In general, a static dissipative layer is laminated to a conductive layer by procedures suitable for laminating polymer compositions not containing ionizable metal salts to conductive layers. Such procedures are within the skill in the art. For instance, the layers can be laminated by processes such as coextrusion, otherwise extruding one or more layers upon another layer, nipping between pressure rollers, use of adhesives, use of hot rollers and the like.
Alternatively, a static dissipative layer may be deposited as a coating on the conductive layer, especially when the polymer composition containing the ionizable salt is one which has suitable rheological properties in its molten state for application as a coating, e.g. a relatively high melt index, or is castable from a volatile solvent such as acetone, methyl ethyl ketone, methyl iso-butyl ketone, tetrahydrofuran, isopropanol, ethanol, water, methylene chloride and the like. In many applications of the laminates of the invention, such as for packaging, the static dissipative layer is advantageously at least about 0.2 mil, preferably at least about 0.5 mil thick. Such a coating is sufficient, for instance, to reduce contamination from sloughing of conductive filler particles. Deposition of the static dissipative layer as a coating, for instance, as a paint, is also advantageous when the conductive layer is sufficiently thick or hard to render other methods of lamination difficult. For instance, the conductive layer may be a shaped metal structure such as a box, and the static dissipative layer can help avoid sloughing of particles from the metal surface and avoid direct contact between the metal and items which might otherwise contact it. The layer can also provide protection from the environment without electrically insulating the box.
Alternatively, especially when only a thin layer of conductive material is desirable, the conductive layer may be applied as a coating on the static dissipative layer. For instance, a metal such as nickel, tin, zinc and the like can be sputtered onto a static dissipative layer by processes within the skill in the art. Sputtering can produce conductive layers having a thickness on the order of about 500 angstroms. Such thin layers are especially useful when a transparent laminate is desirable.
Use of coating processes which produce continuous layers or of shaping processes which maintain continuity is not necessary. For instance, discontinuities may arise, especially in thin, conductive layers, in processes, such as shaping, that may deform the layers. A static dissipative layer in electrical contact with the conductive layer permits electrical conduction in spite of the discontinuities.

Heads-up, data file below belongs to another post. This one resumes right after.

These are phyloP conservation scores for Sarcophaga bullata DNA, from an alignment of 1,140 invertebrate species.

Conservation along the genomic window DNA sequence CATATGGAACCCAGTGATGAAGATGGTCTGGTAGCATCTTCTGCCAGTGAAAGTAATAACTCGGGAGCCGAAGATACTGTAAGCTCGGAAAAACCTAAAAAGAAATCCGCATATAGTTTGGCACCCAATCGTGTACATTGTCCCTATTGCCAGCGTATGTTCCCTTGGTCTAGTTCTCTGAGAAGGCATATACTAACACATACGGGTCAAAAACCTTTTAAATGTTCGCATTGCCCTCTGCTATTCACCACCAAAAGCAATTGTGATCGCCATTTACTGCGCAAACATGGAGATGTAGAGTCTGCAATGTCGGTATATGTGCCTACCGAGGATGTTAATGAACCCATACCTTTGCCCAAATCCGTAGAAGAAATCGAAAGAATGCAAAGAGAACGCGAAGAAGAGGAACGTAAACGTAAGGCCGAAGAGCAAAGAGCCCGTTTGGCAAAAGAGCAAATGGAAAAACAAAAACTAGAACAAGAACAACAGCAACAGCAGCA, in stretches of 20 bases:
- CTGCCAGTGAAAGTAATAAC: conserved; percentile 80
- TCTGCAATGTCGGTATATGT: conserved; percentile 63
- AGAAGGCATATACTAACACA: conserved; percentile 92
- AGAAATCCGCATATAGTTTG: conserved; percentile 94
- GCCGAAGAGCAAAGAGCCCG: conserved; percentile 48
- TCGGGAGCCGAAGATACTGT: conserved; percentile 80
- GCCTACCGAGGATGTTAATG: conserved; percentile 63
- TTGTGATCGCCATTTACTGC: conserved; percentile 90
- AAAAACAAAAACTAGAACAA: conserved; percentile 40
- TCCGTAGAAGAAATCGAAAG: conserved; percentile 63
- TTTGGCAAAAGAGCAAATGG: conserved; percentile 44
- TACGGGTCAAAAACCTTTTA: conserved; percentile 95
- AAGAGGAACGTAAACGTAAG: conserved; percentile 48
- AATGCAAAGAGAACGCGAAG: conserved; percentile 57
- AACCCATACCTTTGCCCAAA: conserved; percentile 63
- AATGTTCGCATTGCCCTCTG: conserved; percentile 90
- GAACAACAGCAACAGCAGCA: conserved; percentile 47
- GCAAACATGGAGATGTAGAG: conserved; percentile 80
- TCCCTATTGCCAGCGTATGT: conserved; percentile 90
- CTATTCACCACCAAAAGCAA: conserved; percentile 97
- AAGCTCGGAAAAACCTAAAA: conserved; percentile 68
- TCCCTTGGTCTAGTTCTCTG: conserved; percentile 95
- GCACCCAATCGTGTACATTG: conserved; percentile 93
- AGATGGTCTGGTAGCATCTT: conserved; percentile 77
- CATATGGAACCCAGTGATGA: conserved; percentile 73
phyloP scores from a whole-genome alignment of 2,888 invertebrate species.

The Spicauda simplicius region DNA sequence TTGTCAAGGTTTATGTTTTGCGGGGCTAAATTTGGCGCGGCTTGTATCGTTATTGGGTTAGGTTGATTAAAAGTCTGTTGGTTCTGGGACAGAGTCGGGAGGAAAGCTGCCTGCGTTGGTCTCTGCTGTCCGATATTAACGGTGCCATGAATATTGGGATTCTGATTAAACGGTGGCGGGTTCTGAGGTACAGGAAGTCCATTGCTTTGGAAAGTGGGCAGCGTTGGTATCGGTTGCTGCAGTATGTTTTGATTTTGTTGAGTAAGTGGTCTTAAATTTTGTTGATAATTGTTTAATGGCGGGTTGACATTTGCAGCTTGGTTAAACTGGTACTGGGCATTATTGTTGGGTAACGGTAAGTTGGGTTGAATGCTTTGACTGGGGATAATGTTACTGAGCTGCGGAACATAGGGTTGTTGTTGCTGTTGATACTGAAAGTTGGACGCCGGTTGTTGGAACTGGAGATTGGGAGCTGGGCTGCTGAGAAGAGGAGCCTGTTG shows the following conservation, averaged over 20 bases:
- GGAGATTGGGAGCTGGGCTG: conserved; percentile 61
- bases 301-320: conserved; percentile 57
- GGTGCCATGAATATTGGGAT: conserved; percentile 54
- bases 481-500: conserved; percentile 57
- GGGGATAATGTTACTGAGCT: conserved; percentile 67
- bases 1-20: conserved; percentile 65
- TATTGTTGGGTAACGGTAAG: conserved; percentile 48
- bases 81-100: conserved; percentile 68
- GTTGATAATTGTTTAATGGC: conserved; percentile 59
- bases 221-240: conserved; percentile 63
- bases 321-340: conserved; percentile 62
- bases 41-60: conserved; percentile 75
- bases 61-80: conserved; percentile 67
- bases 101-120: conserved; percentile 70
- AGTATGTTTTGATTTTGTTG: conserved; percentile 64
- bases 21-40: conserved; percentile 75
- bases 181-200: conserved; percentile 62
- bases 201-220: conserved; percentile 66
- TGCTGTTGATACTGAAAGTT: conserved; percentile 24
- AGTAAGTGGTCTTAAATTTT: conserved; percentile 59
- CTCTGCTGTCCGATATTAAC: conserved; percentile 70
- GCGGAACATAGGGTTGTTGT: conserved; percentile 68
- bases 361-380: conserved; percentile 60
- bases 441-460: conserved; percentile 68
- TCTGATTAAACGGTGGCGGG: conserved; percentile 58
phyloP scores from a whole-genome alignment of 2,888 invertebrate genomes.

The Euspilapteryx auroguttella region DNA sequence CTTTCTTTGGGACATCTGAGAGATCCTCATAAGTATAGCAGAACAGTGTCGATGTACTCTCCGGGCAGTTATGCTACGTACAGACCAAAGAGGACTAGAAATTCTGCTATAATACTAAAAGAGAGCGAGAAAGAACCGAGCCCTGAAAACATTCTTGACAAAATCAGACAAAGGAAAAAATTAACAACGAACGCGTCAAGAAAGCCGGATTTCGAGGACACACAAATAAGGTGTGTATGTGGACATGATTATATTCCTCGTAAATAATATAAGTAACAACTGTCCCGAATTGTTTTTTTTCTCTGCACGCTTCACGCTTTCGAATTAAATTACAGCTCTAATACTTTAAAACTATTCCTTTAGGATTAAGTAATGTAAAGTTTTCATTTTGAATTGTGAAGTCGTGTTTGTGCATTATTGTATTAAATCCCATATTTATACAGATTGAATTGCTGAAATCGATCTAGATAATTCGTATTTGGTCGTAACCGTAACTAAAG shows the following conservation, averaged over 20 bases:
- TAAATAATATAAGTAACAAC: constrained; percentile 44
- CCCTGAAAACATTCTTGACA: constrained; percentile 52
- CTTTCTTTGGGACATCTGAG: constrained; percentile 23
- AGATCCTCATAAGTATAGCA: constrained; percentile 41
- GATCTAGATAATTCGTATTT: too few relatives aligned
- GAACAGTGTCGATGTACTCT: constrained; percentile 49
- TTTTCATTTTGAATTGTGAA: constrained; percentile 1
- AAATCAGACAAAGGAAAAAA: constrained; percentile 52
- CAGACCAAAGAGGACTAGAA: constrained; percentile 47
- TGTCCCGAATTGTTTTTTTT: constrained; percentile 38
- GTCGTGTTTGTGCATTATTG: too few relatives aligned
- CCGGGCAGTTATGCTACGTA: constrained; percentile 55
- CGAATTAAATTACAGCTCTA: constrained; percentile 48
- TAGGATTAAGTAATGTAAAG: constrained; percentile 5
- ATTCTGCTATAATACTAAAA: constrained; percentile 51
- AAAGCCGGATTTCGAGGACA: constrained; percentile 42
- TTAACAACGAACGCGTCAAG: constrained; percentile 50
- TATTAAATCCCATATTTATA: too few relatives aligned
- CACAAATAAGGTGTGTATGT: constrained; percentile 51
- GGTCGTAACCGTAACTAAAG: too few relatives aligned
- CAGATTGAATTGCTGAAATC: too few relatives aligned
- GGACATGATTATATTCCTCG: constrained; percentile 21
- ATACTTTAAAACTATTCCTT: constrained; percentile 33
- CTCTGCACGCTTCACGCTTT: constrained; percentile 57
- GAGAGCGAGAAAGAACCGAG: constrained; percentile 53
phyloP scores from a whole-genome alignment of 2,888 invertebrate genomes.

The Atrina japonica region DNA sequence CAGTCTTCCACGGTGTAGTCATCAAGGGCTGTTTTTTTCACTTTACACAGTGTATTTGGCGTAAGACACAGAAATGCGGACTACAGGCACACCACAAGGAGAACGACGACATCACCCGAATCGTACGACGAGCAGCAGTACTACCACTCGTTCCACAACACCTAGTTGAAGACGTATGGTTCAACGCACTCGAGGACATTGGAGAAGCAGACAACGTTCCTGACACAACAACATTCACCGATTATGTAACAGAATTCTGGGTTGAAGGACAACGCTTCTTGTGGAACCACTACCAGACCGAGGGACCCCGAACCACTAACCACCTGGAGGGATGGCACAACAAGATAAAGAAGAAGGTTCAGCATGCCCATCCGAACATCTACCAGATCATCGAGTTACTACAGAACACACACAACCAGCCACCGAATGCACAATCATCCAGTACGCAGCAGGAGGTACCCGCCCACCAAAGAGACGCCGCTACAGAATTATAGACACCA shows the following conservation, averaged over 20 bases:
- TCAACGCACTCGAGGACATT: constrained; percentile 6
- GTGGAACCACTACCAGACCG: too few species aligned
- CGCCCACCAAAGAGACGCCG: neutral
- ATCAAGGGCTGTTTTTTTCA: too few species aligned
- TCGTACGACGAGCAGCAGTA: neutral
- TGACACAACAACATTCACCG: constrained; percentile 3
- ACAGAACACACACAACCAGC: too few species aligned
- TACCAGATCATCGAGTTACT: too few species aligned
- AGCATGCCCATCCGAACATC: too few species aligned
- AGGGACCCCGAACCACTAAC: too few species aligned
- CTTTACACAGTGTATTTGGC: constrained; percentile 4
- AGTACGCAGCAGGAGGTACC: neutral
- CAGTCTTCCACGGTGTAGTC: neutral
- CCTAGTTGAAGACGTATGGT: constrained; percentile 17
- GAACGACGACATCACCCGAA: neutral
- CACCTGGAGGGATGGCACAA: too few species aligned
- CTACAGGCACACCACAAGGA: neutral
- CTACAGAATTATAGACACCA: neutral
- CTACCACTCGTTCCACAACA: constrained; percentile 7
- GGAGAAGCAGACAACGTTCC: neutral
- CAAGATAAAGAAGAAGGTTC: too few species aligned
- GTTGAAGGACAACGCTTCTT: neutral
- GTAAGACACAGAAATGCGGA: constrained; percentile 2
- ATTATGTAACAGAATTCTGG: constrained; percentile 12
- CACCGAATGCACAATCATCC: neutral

The surface resistivity of a static dissipative layer laminated to a conductive layer such that there is electrical contact between the layers, is advantageously lower than the resistivity of the static dissipative layer alone or of the static dissipative layer on a relatively less conductive substrate. Such decreased resistivity is exhibited so long as the static dissipative layer has a thickness (d2) such that the total resistance through the thickness of the static dissipative layer, through the conductive layer and back through the static dissipative layer is less than the resistance across the surface of the static dissipative layer. The resistance is measured by 2 electrodes a preselected distance (d1) apart on the surface of the static dissipative layer. If the static dissipative layer has a resistance R1 and the conductive layer has a resistance R2, the thickness (d2) can be determined from the equation R1 (2d2)+R2 d1 =R1 (d1). The maximum thickness exhibiting this effect varies with polymer, salt and, optionally enhancer, composition and is referred to herein as the 37 maximum portage thickness" . The static dissipative layer is preferably thicker than the percolation distance of electrons, that is the distance through which electrons travel through a non-conductive medium. More preferably, the static dissipative layer has a thickness of greater than the percolation distance of electrons in the layer and less than the maximum portage thickness, most preferably from about 0.2 to about 50 mils.
Surface conductivity is advantageously measured according to the procedure of ASTM D-257-74 using concentric electrodes. Alternatively, it is measured according to the procedure of ANS Z-41-1983, 3.5 wherein weighted electrodes and an ohmmeter are used to measure electrical resistance from which conductivity can be calculated. Volume resistivity is measured according to the procedure of ASTM D-991-85. Increased conductivity achieved in the practice of the invention is suitably measured by either of these methods or other methods which one skilled in the art would consider a measurement indicative of conductivity.